[standards-jig] JNG Ramblings.
jpobst at utk.edu
Fri Aug 9 18:03:16 UTC 2002
You'll have to excuse my likely uneducated question, but why wouldn't
something like this work just as well?
<route to='someone at jabber.org' from='me at jabber.org' xmlns='jabber2:message'
<route to='someone at jabber.org' from='me at jabber.org' xmlns='jabber2:message'>
<message type='chat'><body>Hey There!</body></message>
The first message is basically the envelope stuff that is being proposed,
which is then followed up the actual message.
This seems to accomplish the benefit of not having the server parse the
actual message. It would read the first message (which it would have to do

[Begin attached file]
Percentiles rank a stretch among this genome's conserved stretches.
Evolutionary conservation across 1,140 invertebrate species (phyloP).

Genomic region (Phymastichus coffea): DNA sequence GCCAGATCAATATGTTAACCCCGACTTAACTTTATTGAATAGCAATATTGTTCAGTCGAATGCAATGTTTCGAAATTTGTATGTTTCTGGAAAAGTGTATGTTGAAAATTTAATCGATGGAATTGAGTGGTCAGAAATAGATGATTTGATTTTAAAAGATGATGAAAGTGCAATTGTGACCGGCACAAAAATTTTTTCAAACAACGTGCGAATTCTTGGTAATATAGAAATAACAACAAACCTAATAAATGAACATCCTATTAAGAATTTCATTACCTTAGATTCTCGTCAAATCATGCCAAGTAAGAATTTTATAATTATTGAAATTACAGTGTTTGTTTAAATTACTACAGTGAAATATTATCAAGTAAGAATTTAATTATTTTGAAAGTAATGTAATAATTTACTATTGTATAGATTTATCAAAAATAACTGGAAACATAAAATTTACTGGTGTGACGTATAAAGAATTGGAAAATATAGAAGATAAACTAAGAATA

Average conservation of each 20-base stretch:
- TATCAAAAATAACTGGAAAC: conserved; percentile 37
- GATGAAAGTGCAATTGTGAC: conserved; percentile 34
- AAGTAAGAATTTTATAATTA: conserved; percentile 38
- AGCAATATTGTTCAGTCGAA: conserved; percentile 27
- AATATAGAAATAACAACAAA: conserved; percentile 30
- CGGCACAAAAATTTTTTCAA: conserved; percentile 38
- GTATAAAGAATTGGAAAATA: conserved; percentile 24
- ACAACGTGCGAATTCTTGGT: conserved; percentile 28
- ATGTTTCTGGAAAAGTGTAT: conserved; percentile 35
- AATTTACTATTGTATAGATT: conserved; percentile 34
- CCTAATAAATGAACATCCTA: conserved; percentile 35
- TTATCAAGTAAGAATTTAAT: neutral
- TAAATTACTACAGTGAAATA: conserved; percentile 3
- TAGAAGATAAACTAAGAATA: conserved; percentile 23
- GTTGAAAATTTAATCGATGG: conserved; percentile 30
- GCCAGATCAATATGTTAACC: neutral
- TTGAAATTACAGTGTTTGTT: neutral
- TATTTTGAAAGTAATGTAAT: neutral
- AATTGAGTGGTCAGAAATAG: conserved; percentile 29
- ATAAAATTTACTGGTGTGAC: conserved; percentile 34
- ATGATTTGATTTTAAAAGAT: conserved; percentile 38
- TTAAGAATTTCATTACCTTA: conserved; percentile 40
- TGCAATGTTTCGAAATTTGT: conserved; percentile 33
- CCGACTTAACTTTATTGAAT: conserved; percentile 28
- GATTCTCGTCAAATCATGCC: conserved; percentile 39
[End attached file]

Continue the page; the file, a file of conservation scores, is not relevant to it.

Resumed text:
for the envelope stuff anyways in the 'binary wire' stuff). It would then
know the size to read off the socket and where to send it without any more
XML parsing. Binary data could also be done the same way using a namespace
of say "jabber2:binary".
To allow compatibility with people who want to use telnet, the first message
would be optional (though the vast majority of clients would support it
through libraries or whatever, so we would get the speed boost 99.9% of the
time) Yes, the server would have to fully parse those telnet messages, but
its going to have to to allow telnet under any scenario.
This seems (to uneducated me), that it gets the benefit of the packet
framing while still allowing a completely xml environment. Yes, the first
route can be looked at as redundant, but its still less or equal to the
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